- This event has passed.
Seminar Series: “In vivo delivery of Cas9 ribonucleoprotein and donor DNA with gold nanoparticles” featuring Professor Niren Murthy, UC Berkeley
October 2, 2017 @ 11:00 am - 12:00 pm
Department Seminar Series:
In vivo delivery of Cas9 ribonucleoprotein and donor DNA with gold nanoparticles
Professor of Bioengineering
University of California, Berkeley
October 2, 2017
11:00 AM – 12:00 PM
Natural Sciences I, Room 1114
Cas9 based therapeutics have the potential to revolutionize the treatment of genetic diseases because of their ability to generate homologous DNA recombination (HDR) and correct DNA mutations. However, viral gene therapy is currently the only delivery technology available for generating HDR in vivo with Cas9, and is challenging to bring into clinical trials because of off-target DNA damage and immunogenicity. In this presentation, I will describe a non-viral Cas9 delivery vehicle, termed CRISPR-Gold, which can induce HDR in vivo by directly delivering Cas9 protein, gRNA, and donor DNA. CRISPR-Gold is composed of gold nanoparticles assembled with the Cas9/gRNA ribonucleoprotein (RNP) complex, donor DNA, and an endosomal disruptive polymer. We have been able to demonstrate that CRISPR-Gold can correct the DNA mutation that causes Duchenne muscular dystrophy (DMD) in mdx mice via HDR, with an efficiency of 5.4% after an intramuscular injection and with minimal levels off-target DNA damage. In addition, we demonstrate that CRISPR-Gold can improve muscle strength and lower tissue fibrosis in mdx mice. CRISPR-Gold is the first example of a non-viral delivery vehicle that can generate HDR in vivo and has tremendous potential for treating DMD and other genetic diseases caused by single base pair mutations.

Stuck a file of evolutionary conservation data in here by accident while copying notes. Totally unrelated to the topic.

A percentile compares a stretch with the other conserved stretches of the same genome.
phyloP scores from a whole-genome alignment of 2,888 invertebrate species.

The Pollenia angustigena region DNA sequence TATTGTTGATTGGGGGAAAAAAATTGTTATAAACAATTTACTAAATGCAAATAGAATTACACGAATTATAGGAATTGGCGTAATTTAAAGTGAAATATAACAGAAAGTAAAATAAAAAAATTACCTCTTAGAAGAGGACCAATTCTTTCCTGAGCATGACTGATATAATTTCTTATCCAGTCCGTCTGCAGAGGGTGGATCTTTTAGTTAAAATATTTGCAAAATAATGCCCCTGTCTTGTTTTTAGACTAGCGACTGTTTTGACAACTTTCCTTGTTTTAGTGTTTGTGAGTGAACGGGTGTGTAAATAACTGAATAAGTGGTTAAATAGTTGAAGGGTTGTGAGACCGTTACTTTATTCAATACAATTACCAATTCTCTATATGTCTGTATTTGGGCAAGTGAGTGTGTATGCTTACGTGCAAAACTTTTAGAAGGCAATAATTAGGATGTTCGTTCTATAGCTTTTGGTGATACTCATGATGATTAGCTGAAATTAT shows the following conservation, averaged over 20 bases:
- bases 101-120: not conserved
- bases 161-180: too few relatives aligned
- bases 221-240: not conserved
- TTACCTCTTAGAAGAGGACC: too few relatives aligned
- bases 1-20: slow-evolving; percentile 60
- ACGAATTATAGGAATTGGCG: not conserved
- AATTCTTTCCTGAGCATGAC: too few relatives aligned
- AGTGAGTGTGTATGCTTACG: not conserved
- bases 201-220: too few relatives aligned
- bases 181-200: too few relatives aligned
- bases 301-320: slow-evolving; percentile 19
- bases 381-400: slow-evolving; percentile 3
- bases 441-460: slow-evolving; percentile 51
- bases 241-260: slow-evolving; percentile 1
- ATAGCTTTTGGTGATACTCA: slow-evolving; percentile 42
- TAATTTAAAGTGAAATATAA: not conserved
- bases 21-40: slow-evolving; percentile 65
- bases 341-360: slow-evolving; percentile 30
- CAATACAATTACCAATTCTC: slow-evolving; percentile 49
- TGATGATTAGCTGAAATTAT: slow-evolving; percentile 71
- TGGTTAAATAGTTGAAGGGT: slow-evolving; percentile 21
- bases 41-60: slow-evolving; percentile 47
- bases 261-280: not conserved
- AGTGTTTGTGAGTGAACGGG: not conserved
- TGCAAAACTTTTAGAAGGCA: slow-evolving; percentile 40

About Professor Niren Murthy
Dr. Niren Murthy is a professor in the Department of Bioengineering at the University of California at Berkeley. Dr. Murthy’s laboratory is an interdisciplinary laboratory that focuses on the development of new materials for drug delivery and molecular imaging. Dr. Murthy received the NSF CAREER award in 2006, and the 2009 Society for Biomaterials Young Investigator Award. The Murthy laboratory has developed several new biomaterials for drug delivery and molecular imaging, such as the hydrocyanines.